So as you can read, “natural” means anything but natural. If you look, you’ll find under these standards 7Up is defined as “natural.”

    If you want truly natural food (not “natural”) you only want to buy items labeled at “organic.” “Organic” foods as defined by the USDA-FDA are:

    Consumers no longer have to play a guessing game when it comes to organic foods. The United States Department of Agriculture (USDA) now has national standards for the use of the word “organic.” Unlike just a few years ago, consumers buying organic products, whether produced in the United States or imported, can be assured that the foods are produced without antibiotics, hormones, pesticides, irradiation or bioengineering. Organic farmers are required to adhere to certain soil and water conservation methods and to rules about the humane treatment of animals.
    The USDA now uses private and state agencies to inspect and certify food companies that market organic foods. Small farmers with less than $5,000 in organic sales, such as those selling at small farmers’ markets, are exempt from the certification process but they still must be truthful in their label claims and comply with the new government standards. Individuals or companies who sell or label a product as organic when they know it does not meet USDA standards, can be fined up to $10,000 for each violation.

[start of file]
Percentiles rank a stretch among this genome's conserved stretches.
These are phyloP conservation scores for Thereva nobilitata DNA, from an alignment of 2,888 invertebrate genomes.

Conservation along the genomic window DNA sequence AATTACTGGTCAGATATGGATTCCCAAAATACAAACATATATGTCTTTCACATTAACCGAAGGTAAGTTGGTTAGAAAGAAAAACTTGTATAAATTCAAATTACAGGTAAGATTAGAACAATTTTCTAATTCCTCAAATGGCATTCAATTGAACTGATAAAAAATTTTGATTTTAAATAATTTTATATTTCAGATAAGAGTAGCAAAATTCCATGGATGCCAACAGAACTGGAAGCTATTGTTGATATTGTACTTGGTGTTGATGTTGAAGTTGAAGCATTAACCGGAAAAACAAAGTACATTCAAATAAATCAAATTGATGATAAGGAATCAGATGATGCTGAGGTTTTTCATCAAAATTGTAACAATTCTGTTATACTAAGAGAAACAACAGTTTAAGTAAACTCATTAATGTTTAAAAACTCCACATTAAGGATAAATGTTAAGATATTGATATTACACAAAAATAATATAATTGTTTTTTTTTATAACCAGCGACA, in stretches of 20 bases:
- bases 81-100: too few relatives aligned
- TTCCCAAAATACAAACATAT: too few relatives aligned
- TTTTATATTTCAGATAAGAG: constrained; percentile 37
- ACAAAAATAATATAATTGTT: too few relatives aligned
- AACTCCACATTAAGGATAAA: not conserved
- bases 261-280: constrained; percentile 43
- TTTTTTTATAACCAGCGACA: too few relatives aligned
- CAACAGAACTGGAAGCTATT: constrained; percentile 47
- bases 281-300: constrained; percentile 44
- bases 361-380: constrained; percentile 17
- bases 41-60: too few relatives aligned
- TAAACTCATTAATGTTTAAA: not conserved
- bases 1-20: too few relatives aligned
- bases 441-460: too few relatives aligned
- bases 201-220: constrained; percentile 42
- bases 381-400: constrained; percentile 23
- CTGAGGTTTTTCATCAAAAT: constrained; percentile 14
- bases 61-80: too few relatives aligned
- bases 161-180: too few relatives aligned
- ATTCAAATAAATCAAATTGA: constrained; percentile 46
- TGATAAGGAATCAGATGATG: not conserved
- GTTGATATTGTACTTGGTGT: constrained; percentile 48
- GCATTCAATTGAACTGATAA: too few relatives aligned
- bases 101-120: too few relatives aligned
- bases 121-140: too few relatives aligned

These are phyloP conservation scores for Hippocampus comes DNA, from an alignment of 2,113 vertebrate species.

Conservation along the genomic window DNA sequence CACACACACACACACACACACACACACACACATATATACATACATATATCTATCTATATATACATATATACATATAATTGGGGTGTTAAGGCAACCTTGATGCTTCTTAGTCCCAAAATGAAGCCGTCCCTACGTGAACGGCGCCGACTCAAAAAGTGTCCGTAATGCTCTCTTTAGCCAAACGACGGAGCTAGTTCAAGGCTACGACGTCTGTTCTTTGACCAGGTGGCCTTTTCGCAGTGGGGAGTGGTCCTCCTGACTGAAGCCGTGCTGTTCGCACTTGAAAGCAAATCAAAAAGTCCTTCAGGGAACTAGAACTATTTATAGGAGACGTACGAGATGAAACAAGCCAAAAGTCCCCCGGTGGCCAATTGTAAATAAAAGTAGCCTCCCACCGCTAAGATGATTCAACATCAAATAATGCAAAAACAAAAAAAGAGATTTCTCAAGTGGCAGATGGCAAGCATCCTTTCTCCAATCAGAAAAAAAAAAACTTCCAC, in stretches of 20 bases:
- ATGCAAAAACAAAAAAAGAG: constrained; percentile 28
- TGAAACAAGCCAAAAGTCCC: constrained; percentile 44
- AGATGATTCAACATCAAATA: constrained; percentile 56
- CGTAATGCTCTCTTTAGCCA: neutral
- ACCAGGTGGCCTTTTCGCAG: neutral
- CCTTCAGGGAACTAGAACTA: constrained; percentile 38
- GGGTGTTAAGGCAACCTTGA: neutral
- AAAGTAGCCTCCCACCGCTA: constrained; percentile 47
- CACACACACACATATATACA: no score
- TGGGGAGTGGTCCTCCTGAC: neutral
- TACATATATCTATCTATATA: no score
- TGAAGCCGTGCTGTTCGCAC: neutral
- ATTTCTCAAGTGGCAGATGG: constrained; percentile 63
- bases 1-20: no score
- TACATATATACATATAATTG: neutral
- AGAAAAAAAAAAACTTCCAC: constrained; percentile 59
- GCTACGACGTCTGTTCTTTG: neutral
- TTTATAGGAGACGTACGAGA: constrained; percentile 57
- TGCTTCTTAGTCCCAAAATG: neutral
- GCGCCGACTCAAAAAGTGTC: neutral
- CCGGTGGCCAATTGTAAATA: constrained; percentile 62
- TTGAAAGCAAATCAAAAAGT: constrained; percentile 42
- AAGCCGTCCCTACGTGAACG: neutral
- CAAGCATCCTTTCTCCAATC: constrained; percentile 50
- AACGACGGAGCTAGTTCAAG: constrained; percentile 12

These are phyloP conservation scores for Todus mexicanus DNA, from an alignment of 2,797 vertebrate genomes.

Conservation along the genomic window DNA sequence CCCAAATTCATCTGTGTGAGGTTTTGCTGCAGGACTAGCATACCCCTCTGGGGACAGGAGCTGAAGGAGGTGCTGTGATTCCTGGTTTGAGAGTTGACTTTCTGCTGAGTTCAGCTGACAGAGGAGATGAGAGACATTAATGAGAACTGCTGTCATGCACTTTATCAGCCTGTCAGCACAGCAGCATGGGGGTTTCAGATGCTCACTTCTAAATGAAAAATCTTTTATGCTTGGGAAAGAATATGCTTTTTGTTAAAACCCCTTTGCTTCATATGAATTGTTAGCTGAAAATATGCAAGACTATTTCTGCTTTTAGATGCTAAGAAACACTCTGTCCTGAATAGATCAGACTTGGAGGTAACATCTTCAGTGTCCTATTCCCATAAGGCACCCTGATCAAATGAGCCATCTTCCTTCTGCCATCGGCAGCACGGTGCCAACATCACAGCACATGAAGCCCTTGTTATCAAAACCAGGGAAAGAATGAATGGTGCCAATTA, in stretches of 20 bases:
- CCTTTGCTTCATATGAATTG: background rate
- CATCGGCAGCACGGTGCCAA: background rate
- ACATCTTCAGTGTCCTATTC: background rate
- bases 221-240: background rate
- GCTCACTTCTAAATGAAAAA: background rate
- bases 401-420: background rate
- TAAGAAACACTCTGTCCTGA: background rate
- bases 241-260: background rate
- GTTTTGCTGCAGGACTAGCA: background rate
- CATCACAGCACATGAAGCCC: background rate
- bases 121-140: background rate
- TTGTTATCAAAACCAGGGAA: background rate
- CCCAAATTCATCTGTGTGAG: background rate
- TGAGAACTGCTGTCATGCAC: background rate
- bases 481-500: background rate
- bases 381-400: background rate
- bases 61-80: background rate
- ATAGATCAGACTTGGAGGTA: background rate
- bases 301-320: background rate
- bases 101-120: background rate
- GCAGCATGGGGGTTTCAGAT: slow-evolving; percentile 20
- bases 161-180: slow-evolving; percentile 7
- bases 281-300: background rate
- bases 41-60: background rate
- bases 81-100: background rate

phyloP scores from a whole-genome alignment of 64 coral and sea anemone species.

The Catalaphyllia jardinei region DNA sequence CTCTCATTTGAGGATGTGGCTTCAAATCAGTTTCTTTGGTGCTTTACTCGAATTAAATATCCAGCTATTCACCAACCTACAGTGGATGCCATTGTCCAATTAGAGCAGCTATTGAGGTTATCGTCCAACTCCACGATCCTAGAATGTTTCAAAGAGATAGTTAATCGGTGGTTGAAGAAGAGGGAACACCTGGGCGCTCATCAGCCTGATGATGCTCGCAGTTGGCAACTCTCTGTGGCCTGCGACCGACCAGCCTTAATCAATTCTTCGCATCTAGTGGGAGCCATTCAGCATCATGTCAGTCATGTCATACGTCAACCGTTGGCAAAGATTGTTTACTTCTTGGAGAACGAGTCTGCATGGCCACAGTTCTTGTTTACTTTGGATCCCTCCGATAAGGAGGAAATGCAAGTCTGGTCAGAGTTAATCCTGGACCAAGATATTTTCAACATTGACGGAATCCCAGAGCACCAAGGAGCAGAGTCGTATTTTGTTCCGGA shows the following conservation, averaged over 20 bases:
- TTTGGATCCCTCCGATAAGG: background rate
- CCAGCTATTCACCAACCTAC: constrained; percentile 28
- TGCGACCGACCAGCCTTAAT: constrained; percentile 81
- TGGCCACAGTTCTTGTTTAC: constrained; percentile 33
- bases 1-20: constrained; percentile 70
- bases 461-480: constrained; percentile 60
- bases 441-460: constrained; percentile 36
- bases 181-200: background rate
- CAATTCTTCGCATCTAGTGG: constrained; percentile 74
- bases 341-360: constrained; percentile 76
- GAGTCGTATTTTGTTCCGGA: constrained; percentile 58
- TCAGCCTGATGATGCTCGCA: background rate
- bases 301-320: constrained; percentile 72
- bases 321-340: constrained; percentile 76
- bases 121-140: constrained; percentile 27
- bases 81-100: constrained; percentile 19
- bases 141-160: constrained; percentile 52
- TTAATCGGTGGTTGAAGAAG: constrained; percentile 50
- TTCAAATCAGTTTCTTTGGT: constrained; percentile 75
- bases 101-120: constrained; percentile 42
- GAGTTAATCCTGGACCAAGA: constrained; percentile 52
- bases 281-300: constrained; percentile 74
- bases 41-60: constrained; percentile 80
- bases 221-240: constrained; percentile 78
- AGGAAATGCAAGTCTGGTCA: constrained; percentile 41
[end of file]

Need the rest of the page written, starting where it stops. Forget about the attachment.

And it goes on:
Currently, organic foods represent a small part of overall grocery sales in the United States, but the market is growing steadily. In 2001, sales of organic foods and beverages exceeded $9 billion. The new regulations are expected to help the organic industry as consumers become more confident in the labeling and as larger corporations enter the organic foods market.